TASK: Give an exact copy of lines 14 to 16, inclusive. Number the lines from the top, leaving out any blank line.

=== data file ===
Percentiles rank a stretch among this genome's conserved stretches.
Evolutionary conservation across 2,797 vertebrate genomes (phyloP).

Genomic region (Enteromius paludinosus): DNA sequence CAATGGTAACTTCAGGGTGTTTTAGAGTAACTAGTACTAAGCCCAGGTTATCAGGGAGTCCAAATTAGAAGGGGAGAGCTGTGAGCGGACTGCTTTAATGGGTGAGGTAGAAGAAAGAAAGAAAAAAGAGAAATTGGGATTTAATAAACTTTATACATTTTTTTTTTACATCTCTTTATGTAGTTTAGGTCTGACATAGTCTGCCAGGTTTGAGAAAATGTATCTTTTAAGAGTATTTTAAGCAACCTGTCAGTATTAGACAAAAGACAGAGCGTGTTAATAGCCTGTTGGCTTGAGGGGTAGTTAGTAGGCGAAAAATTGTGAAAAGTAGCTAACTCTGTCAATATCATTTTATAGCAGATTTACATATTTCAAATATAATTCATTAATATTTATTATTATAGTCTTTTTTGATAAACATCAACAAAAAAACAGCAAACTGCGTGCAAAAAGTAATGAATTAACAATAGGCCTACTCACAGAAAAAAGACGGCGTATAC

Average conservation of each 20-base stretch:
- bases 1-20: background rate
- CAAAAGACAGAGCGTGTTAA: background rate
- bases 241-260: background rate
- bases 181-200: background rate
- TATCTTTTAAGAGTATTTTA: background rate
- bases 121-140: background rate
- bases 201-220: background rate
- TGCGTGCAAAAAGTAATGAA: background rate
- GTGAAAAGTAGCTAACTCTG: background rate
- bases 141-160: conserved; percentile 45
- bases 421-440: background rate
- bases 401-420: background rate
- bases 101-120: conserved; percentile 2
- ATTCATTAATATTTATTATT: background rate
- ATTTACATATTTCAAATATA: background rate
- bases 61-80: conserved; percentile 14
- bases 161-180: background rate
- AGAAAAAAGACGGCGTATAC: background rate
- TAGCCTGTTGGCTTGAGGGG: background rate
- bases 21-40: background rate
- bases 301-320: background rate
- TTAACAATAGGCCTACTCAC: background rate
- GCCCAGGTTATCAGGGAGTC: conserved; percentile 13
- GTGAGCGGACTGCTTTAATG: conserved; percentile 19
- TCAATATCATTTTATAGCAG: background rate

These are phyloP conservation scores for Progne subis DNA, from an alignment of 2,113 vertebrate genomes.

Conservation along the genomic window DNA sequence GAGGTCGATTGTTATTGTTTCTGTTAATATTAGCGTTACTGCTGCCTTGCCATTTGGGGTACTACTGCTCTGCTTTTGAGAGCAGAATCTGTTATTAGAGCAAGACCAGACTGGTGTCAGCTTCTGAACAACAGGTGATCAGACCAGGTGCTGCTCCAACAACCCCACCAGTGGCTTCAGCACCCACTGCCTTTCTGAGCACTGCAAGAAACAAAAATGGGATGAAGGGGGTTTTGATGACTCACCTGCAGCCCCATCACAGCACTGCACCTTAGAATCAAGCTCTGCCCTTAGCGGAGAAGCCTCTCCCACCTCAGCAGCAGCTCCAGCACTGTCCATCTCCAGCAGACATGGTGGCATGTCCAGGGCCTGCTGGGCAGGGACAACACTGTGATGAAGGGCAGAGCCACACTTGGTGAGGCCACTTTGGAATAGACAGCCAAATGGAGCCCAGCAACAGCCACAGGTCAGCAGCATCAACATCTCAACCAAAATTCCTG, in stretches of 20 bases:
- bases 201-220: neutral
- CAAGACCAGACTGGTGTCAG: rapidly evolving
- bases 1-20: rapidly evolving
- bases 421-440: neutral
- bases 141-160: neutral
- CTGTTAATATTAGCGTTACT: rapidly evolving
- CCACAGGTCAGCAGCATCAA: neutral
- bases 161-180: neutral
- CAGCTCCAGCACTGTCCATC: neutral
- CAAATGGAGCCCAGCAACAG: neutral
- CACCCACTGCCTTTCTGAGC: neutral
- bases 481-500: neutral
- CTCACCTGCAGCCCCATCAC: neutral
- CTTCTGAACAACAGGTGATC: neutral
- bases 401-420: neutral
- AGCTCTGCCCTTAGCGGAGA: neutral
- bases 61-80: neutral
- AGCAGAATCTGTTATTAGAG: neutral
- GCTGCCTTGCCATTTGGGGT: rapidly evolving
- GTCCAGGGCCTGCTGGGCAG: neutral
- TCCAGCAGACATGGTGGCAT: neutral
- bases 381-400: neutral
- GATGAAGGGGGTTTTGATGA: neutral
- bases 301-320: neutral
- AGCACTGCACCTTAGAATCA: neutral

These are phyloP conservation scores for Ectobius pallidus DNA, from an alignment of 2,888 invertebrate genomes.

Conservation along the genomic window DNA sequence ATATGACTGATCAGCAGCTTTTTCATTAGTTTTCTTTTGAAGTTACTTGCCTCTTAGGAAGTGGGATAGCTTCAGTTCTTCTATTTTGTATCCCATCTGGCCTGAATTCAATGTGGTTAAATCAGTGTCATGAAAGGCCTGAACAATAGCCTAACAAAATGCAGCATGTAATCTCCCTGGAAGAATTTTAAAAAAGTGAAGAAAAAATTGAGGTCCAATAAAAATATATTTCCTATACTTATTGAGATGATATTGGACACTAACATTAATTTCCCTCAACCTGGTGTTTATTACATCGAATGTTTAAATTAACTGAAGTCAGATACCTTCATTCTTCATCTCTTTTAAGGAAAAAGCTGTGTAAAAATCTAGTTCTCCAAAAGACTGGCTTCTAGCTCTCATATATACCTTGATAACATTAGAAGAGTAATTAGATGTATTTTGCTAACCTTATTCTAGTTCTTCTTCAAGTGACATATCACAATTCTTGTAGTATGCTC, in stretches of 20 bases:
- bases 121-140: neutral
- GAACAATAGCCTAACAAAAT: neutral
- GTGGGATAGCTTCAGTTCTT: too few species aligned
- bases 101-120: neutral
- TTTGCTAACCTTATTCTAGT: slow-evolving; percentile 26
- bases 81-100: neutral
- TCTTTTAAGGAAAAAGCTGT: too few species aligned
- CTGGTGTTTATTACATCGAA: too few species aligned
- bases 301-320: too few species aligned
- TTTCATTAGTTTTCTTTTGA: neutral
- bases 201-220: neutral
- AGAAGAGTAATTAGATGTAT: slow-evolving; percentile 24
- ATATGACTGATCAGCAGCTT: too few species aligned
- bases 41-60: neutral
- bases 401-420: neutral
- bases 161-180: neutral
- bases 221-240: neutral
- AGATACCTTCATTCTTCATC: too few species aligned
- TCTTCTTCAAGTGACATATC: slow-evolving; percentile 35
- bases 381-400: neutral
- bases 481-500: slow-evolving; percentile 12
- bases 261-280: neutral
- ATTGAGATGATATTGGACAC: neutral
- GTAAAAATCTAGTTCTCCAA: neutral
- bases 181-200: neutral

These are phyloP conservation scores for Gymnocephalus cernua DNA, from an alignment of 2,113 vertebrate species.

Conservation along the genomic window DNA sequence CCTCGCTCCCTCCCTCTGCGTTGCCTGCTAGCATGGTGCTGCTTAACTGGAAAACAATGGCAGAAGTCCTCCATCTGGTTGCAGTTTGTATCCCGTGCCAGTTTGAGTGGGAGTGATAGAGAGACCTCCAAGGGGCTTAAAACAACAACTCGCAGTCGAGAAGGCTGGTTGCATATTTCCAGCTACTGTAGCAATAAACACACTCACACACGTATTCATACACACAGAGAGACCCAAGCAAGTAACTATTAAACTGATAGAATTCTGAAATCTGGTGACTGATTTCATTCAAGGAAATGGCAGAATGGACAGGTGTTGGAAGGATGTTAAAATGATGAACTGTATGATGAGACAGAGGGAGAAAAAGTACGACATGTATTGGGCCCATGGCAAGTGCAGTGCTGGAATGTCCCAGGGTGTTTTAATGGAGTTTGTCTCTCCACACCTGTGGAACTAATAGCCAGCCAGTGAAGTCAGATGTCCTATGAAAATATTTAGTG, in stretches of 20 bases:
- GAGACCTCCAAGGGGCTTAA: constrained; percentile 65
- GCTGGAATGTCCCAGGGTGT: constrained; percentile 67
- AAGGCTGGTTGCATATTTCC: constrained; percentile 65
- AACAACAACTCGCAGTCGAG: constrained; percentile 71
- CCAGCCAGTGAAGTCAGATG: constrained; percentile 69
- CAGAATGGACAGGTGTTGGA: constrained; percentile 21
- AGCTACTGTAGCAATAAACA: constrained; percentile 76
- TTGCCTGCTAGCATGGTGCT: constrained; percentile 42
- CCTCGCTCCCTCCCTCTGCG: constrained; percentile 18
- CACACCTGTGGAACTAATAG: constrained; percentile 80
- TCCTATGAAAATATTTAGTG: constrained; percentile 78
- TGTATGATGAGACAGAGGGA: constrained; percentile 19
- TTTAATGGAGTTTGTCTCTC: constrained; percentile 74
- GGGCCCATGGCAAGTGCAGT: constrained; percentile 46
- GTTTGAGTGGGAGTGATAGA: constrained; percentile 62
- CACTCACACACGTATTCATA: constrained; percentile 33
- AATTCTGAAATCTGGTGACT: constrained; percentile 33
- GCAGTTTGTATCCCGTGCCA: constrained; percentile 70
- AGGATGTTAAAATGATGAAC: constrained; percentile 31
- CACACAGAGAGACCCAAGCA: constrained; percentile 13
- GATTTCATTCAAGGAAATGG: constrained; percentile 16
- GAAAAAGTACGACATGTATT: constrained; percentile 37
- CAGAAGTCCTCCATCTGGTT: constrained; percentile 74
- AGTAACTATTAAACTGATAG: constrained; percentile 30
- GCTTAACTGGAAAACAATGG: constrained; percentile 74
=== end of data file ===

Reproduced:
- bases 141-160: conserved; percentile 45
- bases 421-440: background rate
- bases 401-420: background rate